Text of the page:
Oh Look, Krill!

Oh don't worry. Whales don't eat clownfish, they eat krill.


Remember The Kampung Days Through A Child’s Memories

Eid is a time when members of the family, how ever extended, comes for a visit and without fail, they tend to talk about the good old days of staying in a kampung. Everyone assumes that I was too young to remember life back then but I do, though it’s through the eyes of a four year old, it might be a different kind of memory.

My grandparents moved from the little wood and mortar house to our current apartment in the mid-80s, when the government was gobbling up land for development. My parents had taken my sisters and I for a drive to see what had happened to the site of her former home. It seemed that the area had been developed into a series of private condominiums and also some industrial area.

I might have been four and might not have spent a lot of time at my maternal grandparents home as I was staying across the Causeway at the time, I still had many fond memories of the laid back, simple life back then.

I remember the big, shady trees by the road side as my mom and I alighted from the bus. The bus stop was nothing but a metal pole with a metal sign with the numbers of the buses that stop there. A little, mom & pop shop with sweets, snacks and other wonderful things that a child loves, was situated very close to the bus stop.


My mom would take my hand and we walked along the sandy lane, hedged by tall lalang grass. I was small for my age so the grass looked so very tall. I remember hearing the cicadas chirping as we made our way to the house.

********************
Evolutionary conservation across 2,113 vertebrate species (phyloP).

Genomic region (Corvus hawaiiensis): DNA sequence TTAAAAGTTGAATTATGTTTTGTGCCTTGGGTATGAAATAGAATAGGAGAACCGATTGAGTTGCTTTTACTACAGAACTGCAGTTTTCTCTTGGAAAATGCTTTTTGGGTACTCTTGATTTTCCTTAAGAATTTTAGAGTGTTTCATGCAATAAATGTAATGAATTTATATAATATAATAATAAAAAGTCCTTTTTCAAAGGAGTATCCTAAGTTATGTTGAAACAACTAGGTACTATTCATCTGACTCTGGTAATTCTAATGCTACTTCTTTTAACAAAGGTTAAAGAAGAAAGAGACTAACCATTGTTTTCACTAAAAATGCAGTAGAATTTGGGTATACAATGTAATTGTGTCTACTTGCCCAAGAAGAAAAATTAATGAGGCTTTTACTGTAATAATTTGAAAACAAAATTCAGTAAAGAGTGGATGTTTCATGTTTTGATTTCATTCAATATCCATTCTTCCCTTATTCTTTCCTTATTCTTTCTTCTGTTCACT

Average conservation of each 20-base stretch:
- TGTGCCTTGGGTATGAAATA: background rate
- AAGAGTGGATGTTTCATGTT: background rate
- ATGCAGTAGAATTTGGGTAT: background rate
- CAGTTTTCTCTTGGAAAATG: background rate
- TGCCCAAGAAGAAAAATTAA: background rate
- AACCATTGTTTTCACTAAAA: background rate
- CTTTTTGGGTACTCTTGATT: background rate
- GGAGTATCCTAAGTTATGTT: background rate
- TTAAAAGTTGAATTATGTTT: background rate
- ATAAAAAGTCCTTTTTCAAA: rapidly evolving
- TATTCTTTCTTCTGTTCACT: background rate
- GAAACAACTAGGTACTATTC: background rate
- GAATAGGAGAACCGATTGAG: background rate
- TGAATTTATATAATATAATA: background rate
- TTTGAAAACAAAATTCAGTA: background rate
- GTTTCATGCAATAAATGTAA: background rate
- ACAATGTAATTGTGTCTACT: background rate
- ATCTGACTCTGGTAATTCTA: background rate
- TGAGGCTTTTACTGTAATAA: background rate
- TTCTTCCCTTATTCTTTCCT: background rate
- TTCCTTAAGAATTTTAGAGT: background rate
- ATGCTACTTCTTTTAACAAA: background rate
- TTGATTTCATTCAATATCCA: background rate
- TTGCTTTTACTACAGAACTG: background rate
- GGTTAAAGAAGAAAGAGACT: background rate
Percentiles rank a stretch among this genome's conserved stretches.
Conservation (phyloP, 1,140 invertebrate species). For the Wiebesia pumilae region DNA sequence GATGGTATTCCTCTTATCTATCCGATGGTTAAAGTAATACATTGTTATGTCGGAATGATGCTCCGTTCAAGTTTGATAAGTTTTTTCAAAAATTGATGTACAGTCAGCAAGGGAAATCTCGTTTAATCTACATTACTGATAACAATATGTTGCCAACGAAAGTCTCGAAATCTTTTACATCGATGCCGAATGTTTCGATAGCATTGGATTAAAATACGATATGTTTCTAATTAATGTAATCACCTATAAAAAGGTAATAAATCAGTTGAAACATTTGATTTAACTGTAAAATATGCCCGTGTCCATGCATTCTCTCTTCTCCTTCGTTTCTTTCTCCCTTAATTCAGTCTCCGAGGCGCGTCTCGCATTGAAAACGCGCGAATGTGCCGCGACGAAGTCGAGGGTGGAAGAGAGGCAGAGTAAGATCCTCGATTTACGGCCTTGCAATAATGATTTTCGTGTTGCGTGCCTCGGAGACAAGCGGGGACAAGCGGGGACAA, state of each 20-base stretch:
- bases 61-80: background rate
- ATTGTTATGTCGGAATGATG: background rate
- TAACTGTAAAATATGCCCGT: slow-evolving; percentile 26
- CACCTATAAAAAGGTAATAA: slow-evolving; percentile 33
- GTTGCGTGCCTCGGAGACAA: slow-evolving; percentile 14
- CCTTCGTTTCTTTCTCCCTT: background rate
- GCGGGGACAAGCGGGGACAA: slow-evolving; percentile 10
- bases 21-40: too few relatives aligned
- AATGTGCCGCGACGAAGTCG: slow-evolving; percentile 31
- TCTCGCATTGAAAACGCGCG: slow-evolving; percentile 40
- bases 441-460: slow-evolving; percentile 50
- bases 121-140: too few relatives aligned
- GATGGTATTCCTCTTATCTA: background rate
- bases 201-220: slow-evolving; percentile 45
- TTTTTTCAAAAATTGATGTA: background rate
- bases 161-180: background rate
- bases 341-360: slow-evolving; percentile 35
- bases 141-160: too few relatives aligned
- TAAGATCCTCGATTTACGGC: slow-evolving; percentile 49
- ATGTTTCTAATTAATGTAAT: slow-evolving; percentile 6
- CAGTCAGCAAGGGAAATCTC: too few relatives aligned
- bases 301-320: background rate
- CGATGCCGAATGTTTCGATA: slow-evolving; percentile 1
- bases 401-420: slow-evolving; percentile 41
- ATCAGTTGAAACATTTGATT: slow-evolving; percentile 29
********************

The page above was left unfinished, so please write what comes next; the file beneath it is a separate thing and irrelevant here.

My grandparents’ home was relatively brightly painted in glossy blue, green and yellow. The verandah was where my late grandfather would sit, smoking his pipe or talking to guests. As a child, the house compound seemed so big; the kitchen to one side of the house and the other side made up if fruit trees and a large (to me) poultry coop.

The house was shaded by a large tree that grew on a slope behind the house, so the darkest part of the house was the room facing the slope, where the fridge and the large grandfather’s clock was. That room had always given me the creeps and I found out much later that it creeped out almost everyone too.

I had very fond memories of spending time with my grandparents at their house. In the morning, I’d follow my grandma to the poultry coop to help her feed her chickens and ducks. All I had to do was grab a handful of corn and chuck it at them. It fascinated me as the animals would waddle over, making a lot of noise and pecking at the ground for the bits of corn.

Grandpa would be feeding his pet songbirds while I watched. The afternoons had me playing in the sand in front of the house or helping my grandma gathering the fallen dried leaves for burning. (It was the 80s, everyone burnt stuff openly)

Great-grandma was staying with them and on days that she was well, she would sit outside and preparing the central vein of the coconut leaf to be made into a broom. I’d sit outside with her on the concrete wrap-around the side of the house.

Being the youngest grandchild at that time, I wasn’t allowed to roam off the compound unless I was accompanied by an older cousin (which rarely happens) or by an adult (which is even rarer). So I spent a lot of time getting into mischief with sand, disturbing my grandma while she cooks or just doing what most children at that age do; nap.

I’m a little sad that my sisters never got to experience a similar childhood since they were born a couple of years after we moved but at least we have pictures to show them and so many stories to tell.